• The olive trees are spread over a total of 8,500 olive groves, dis­trib­uted over a sur­face area of 22,073 hectares.
  • Between all of them, they have a mean annual pro­duc­tion of 5,210 tonnes of oil.

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Betwixt two lands

Geo­graph­i­cally speak­ing, the Campo de Cala­trava region is located half-way between the lands of Jaén and Toledo. While this region has its own very exclu­sive char­ac­ter­is­tics in terms of soil and cli­mate, the truth is that its strate­gic loca­tion has also man­aged to influ­ence the con­fig­u­ra­tion of its olive grove’s vari­etals.

This is so much the case that, from its south­ern neigh­bour, Jaén in other words, it has taken the Picual vari­etal while, from its north­ern neigh­bour, Toledo, it has adopted the Cor­ni­cabra vari­etal.

In real­ity, there is a big­ger rep­re­sen­ta­tion of this sec­ond vari­etal, mean­ing that ulti­mately its fruit makes up 80 per­cent of the extra vir­gins under the PDO.

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In any case, the com­bi­na­tion of both types of olive give rise to very com­plete chem­i­cal and sen­so­r­ial pro­files. Among other virtues, these extra vir­gins guar­an­tee a high oleic acid and polyphe­nol con­tent; a medium inten­sity fruiti­ness with the pres­ence of pos­i­tive attrib­utes in the nose such as green olive or fresh fruit; and quite remark­able bit­ter­ness and spici­ness in the mouth as well.

Mis­sion accom­plished

For years now, the pro­mot­ers of the Aso­ciación para la Pro­mo­ción del Aceite del Campo de Cala­trava have been fully aware that their extra vir­gin olive oil is unique and impos­si­ble to copy in any other region apart from their own. Yet they did not see their mis­sion accom­plished until, as we men­tioned above, the Euro­pean Union finally recog­nised the exclu­sive­ness of their prod­uct on June 29 2011, when the PDO was reg­is­tered in the Reg­istry of Pro­tected Des­ig­na­tions of Ori­gin.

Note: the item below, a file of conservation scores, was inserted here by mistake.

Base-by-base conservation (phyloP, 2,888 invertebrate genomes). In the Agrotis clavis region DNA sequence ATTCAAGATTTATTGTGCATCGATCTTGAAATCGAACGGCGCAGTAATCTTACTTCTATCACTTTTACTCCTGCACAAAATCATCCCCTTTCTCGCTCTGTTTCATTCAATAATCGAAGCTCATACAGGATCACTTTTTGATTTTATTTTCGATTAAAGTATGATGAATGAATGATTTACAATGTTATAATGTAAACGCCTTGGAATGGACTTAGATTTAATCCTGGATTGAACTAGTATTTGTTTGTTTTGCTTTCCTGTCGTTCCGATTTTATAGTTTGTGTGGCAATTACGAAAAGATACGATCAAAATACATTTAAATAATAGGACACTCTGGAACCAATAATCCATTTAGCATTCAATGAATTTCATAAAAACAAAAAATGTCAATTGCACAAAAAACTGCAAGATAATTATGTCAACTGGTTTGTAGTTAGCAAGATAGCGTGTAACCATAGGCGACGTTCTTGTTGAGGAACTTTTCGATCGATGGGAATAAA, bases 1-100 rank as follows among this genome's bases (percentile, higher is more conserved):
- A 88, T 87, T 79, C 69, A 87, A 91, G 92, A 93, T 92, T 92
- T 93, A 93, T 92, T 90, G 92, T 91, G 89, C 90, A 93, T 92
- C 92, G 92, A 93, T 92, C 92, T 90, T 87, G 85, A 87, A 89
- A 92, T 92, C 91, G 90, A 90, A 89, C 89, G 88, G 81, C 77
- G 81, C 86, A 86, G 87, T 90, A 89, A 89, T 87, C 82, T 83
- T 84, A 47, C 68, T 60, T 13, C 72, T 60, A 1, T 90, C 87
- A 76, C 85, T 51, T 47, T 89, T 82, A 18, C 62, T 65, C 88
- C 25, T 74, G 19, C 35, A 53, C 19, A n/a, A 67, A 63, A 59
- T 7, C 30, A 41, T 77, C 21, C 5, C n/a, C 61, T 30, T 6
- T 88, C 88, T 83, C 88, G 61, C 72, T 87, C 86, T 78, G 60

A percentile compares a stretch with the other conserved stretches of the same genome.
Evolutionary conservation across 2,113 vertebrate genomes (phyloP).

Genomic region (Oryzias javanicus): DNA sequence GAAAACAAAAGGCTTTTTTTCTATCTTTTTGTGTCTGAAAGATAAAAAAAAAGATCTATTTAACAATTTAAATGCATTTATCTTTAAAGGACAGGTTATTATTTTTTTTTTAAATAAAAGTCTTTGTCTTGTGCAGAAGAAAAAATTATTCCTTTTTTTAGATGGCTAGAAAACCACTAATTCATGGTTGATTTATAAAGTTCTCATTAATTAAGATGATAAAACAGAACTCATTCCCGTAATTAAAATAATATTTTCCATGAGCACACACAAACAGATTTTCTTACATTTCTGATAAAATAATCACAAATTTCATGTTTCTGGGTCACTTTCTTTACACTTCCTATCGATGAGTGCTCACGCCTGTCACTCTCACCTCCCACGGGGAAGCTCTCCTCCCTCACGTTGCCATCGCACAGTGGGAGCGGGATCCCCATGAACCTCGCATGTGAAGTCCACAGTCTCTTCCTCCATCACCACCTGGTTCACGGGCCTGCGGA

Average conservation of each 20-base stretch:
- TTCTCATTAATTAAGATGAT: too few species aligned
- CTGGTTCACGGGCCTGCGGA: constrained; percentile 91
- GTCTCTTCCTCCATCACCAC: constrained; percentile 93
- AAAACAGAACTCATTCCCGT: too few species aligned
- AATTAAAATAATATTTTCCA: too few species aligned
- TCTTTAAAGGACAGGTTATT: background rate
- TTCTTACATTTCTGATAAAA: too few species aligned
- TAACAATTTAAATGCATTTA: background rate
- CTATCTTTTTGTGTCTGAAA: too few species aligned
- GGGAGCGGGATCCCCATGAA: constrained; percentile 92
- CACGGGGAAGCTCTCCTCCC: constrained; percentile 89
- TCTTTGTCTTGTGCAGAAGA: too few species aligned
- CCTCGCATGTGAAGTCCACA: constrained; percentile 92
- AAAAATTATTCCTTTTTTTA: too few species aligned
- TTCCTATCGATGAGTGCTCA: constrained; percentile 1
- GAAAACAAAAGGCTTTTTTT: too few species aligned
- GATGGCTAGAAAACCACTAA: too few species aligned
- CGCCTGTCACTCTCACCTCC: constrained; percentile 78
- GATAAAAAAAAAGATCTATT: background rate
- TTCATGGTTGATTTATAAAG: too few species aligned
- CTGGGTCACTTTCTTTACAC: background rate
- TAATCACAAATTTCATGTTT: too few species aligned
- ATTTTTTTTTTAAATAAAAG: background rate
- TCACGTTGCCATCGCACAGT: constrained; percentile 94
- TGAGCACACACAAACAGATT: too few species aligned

As a result, all the pro­duc­ers in the area achieved a sig­nif­i­cant goal which will not, how­ever, be the only one as they have been demon­strat­ing in the months since then.

Just because a recog­nised author­ity acknowl­edges the qual­ity of a prod­uct does not mean that the con­sumers, who ulti­mately are the ones for whom the prod­uct is made, are aware of what they are deal­ing with. With a view to cre­at­ing a solid oil cul­ture among the inhab­i­tants of its area, the PDO Aceite Campo de Cala­trava has already set a num­ber of didac­tic ini­tia­tives in motion, aimed mainly at those groups the con­sump­tion of their prod­uct is depen­dent on.

These would obvi­ously be incom­plete with­out house­wives or stu­dents of the hostelry schools who, in the future, will pre­scribe this prod­uct through their recipes. These groups, together with the experts from the Span­ish Can­cer Asso­ci­a­tion and stu­dents of var­i­ous ages have dis­cov­ered the healthy ben­e­fits of the region’s extra vir­gins and, at the same time, have con­tributed to pro­mot­ing the oil tourism phe­nom­e­non in the area.

Aso­ciación para la Pro­mo­ción del Aceite del Campo de Cala­trava
C/ Ramón y Cajal, 12
13260 Bolaños de Cala­trava (Ciu­dad Real-España/­S­pain)
Tel.: +34 926 693 099

Oli­varama arti­cles also appear in Oli­varama mag­a­zine and are not edited by Olive Oil Times.